Hair Studies: Wigs
By Gina Schiappacasse
For myself, wearing a wig has always coincided with dress-up and costumes, so it seems appropriate to delve into the topic as we watch the leaves change, and wait for Halloween’s approach. The holiday offers us the chance to briefly take on a new role, and as a kid who wholeheartedly embraced theater in high school, putting on a costume was the final step to becoming the character you’d been rehearsing for weeks, and slipping on the complete head-to-toe was enough to be that character.
Although my personal take on wigs is associated with the theatrical, they have been worn for centuries and across continents for cosmetic use and adornment, or to conceal the loss of hair due to health conditions and aging. So while we help raise awareness of breast cancer, we celebrate the resourceful artisans who have crafted wigs using human hair to plant fibers, wool, and nylon. Wigs can allow us to feel beautiful again after traumatic hair loss, help conceal identities, and even create new and exciting ones.
Ancient Egyptians traditionally shaved their heads, with the wealthy populace choosing to wear wigs to protect the tops of their heads from sun exposure (while the lower class resorted to wearing caps). Wigs were made from human hair or palm tree fibers, and were kept in place on the head using resin and beeswax. The wealthiest Egyptians (like Cleopatra, above) would often wear cones of scented animal fat on top of elaborate wigs for fragrance and decoration.
The ancient Greeks wore wigs for decorative purposes and more; elsewhere, Roman Emperors Hannibal and Nero were known to wear them as disguises when entering battle.
After the decline of the Western Roman Empire, the tradition of wig wearing was generally abandoned, but made a comeback in the 16th century as a way of covering up hair loss or to enhance appearance. The French King Louis XII (above) is often credited with re-popularizing the custom when he lost his hair prematurely. As a result, the ornament became extremely popular among the aristocracy, and the French became adept at making wigs, developing many of the techniques for construction that are still in use today.
By the mid-18th century, powdered hair and wigs were entirely the rage. Wigs were typically greased and powdered in a special closet using bellows specifically designed for the task. Powder was scented and occasionally colored, although white was most common. Women of the French aristocracy wore their hair in in a style called the Pouf with hair extensions and ornamentation from jewels to toy boats and birds. This style was popularized by Queen Marie Antoinette and quickly fell out of favor during the French Revolution.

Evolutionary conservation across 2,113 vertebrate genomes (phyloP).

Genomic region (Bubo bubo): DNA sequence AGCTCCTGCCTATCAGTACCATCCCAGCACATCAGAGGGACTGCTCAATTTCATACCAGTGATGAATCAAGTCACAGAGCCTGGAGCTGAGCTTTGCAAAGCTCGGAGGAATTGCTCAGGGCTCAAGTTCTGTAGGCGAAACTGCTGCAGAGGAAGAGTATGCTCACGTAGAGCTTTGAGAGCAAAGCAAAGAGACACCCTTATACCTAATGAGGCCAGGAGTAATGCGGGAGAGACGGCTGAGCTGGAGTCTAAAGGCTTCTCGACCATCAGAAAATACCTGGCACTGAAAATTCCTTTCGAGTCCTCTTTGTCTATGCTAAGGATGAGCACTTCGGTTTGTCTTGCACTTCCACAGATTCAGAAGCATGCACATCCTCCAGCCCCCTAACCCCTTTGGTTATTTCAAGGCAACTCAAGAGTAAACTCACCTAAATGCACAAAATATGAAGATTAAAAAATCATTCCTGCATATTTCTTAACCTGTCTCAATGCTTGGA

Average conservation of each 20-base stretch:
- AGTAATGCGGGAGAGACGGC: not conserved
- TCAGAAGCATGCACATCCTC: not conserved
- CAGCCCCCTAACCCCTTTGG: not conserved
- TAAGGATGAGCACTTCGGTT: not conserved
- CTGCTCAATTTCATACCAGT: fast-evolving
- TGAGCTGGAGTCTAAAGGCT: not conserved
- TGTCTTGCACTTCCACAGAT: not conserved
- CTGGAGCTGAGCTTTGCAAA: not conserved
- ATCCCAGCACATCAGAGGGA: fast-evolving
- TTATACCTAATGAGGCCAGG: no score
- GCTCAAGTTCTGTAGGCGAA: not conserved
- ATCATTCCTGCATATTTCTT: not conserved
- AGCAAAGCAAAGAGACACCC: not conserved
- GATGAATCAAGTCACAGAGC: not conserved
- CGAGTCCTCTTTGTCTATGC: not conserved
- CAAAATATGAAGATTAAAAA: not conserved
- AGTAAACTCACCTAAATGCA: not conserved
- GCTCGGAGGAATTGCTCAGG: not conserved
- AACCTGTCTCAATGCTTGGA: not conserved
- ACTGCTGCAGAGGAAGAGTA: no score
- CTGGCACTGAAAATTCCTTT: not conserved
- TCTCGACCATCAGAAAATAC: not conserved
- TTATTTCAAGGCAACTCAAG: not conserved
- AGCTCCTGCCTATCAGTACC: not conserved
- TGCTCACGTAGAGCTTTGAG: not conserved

Wigs were similarly popularized by regal favor in England where Queen Elizabeth I (above) was famous for wearing a red wig, tightly and elaborately curled into what was referred to as the “Roman” style.
Perukes or periwigs were introduced to the country with the return of Charles II to the throne in 1660 after his lengthy exile in France. They were worn by men, and were often shoulder-length or longer. Their use became popular in the English court and were generally donned by judges or barristers.
Wigs, and the social status they represented, were largely abandoned by American founding fathers. Only four presidents, from John Adams to James Monroe (including Thomas Jefferson, above), wore the style, and it was ultimately abandoned by George Washington who favored wearing his natural hair.
Women’s wigs in America lost popularity in the 1920s with the rise of the bob, and they were generally considered old-fashioned during the decade, as they tended to be worn by older and less modern women. Wigs saw a resurgence in the ’50s, ’60s and ’70s, with women adopting them for temporary cosmetic use, however, they became a staple in the world of black hairdressing as a way to avoid tedious, expensive, and often painful hair treatments.
Today, wigs are newly popular in America in part due to celebrities who frequently change and experiment with their look and take no pains to hide the fact. Lady Gaga, Rihanna, Katy Perry, Beyonce (above), and Kylie Jenner have publicly shared their love of wigs. As a result, wig-makers like Darnell Would, Tokyo Stylez, and Shay Ashual have recently elevated the craft, creating covetable wigs ranging from the fantastical to the deceptively natural.
Why are wigs having such a moment right now? "You don't have to worry about your real hair—you can keep it healthy, and you can keep it growing. The idea of wigs is growing on young people because wigs can look even better than your real hair." – Tokyo Stylez interview on Allure.